Forced isolation can also carry some serious consequences for mental health, regardless of one’s age. But LGBTQ+ youth may be particularly vulnerable to the negative mental health impacts associated with COVID, according to the Trevor Project. They report that, even prior to the pandemic, queer young people were at a higher risk for depression, anxiety, substance use and suicidality. And these risks are only amplified among transgender or non-binary youth. When you factor in for not only isolation but also the increased anxieties over finances, health and housing (spoken to more below) that some queer people are facing, that’s a heavy toll on anyone’s mental health.
Quarantining in spaces that are non-affirming of one’s identity — or even overtly hostile and abusive toward it — is another impact of COVID that queer youth are facing. According to the Trevor Project, research suggests that only one-third of LGBTQ+ youth experience parental acceptance — and that among the one-third who’ve experienced overt parental rejection, that group is six times likelier to report depression and eight times likelier to report a suicide attempt. As some young people are forced to move away from their families of choice and into old, toxic situations, the risks posed to their mental health and sense of safety increase dramatically. Additionally, queer people as a whole are also likelier to experience domestic abuse, according to the LGBT Foundation — something that’s been on the rise since COVID began.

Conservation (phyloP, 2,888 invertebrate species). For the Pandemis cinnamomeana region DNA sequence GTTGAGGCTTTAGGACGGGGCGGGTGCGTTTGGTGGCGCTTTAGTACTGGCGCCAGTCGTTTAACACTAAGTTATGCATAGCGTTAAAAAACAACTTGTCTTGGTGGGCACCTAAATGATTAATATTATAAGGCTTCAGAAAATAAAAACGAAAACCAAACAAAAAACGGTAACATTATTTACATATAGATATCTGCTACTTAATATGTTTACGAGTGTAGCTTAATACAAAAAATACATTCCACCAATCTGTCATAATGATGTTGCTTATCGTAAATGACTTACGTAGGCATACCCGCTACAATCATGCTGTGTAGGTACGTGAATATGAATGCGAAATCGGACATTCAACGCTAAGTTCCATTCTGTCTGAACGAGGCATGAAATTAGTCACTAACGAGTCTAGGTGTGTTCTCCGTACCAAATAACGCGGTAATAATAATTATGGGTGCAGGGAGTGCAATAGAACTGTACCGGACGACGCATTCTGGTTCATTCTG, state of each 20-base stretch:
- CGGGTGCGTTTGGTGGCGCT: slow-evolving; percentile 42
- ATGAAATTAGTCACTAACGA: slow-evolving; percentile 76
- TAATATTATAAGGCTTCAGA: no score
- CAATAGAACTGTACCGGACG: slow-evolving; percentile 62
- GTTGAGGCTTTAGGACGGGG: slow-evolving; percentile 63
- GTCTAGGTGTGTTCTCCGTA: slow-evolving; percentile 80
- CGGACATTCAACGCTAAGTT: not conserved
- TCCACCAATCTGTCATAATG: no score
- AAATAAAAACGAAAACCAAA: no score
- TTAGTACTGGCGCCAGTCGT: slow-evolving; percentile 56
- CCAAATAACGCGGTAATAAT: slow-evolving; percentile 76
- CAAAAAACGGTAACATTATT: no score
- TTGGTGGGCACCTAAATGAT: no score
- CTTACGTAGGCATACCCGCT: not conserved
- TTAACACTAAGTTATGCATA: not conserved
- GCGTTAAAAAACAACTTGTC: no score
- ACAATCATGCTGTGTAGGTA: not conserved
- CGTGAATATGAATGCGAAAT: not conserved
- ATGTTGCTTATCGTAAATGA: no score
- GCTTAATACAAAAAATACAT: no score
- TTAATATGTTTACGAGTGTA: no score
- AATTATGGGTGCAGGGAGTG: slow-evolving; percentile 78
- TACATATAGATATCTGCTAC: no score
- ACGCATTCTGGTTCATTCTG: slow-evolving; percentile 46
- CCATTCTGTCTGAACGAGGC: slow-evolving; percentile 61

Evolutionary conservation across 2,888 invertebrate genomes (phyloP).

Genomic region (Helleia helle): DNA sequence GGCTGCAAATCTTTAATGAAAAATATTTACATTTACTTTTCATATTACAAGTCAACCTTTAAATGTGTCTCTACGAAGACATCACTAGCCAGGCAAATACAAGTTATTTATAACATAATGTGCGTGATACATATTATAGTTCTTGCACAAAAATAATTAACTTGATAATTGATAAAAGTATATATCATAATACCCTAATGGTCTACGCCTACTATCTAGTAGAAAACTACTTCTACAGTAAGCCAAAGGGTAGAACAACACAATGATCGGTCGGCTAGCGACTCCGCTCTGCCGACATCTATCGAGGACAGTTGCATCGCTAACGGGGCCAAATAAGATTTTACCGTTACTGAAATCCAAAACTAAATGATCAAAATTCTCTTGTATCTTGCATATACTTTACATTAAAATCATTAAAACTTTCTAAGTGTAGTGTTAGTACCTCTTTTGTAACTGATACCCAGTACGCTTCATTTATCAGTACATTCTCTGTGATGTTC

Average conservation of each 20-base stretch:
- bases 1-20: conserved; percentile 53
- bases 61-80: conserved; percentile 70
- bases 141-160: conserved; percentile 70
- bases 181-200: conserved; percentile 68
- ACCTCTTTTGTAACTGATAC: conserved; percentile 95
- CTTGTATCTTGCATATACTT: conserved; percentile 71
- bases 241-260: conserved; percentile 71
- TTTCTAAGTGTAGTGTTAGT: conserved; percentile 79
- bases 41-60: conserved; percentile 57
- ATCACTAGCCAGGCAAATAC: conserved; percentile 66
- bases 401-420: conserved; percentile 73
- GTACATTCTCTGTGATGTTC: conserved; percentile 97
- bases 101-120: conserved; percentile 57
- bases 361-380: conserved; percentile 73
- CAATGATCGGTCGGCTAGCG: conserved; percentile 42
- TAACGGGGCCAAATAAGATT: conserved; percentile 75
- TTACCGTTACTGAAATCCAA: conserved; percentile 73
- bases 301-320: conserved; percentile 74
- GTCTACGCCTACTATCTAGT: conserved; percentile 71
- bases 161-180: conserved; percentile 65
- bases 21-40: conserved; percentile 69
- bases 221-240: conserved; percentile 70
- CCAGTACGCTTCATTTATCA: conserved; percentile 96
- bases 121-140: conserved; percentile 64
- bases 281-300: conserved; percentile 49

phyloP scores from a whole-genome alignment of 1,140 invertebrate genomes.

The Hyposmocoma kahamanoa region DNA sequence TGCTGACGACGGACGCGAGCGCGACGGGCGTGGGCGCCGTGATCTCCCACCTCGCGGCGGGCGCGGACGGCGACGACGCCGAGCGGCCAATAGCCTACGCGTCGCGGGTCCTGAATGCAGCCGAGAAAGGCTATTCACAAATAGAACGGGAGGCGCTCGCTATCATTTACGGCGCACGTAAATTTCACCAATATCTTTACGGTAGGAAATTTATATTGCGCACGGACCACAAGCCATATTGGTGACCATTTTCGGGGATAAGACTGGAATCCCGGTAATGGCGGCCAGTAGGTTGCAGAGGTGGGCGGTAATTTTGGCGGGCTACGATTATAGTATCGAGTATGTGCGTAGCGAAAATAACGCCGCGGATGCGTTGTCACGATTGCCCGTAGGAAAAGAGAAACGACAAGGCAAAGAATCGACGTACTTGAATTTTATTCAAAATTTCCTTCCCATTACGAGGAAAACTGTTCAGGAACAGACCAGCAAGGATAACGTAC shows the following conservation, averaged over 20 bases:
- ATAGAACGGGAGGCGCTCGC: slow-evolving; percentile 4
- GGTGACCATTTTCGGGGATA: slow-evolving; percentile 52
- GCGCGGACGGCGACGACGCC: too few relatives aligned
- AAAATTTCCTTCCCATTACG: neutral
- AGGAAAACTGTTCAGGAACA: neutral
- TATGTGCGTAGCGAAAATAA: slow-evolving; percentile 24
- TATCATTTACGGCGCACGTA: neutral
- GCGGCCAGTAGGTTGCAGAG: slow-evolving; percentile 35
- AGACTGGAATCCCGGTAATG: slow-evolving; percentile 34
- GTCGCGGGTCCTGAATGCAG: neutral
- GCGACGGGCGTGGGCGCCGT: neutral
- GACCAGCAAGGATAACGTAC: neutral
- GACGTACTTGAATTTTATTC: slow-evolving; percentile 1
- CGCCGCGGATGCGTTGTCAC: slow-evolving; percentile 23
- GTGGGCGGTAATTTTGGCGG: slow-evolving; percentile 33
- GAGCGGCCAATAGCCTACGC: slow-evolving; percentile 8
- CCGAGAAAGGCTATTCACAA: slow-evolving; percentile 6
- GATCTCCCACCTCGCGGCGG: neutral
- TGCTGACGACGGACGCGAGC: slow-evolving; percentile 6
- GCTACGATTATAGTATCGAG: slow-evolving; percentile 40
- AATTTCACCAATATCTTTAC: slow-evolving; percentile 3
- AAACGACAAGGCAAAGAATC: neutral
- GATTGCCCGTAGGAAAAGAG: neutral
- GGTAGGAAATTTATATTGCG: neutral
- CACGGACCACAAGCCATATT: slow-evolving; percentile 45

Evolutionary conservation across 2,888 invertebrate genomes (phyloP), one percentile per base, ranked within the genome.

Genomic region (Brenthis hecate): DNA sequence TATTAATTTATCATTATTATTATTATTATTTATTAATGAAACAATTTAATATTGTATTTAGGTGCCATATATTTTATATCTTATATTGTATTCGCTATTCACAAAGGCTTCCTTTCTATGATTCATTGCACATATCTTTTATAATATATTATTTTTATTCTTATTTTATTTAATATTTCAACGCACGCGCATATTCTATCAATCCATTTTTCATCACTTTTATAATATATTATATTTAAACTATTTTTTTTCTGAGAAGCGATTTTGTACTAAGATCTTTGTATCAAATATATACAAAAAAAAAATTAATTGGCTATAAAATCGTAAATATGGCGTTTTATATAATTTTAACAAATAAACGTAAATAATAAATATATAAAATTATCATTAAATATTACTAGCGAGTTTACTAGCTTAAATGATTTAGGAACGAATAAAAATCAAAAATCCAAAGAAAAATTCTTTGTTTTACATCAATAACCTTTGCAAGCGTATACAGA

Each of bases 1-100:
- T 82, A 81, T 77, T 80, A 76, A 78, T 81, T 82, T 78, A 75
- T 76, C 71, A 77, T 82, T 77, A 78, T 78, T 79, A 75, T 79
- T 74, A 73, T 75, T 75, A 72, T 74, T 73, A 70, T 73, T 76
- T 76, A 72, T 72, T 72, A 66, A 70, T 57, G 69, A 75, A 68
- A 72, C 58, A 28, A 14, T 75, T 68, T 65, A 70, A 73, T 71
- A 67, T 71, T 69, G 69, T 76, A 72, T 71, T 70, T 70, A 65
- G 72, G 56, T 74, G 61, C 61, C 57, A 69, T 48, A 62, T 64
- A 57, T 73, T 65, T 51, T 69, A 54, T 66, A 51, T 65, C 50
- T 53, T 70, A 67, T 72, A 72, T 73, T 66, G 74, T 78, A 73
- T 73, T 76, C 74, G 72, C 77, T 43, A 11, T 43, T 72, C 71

Many queer people already struggled to access culturally competent and identity-affirming healthcare well before the pandemic.
“LGBT people are not at greater risk of getting the coronavirus, but we may find it more difficult to access the tests,” Cahill told Outsports. “As a population, we are less likely to be connected to regular health care and routine and preventative health care. That is especially true for lesbian and bisexual women and transgender people.”
Unfortunately, queer people’s fears that their available healthcare will be LGBTQ+ phobic continue to be well founded. Case in point? The fact the COVID field hospital operating in New York’s Central Park, which was dismantled earlier this month, was run by a religious organization that required its staff to a sign a pledge against same-sex marriage.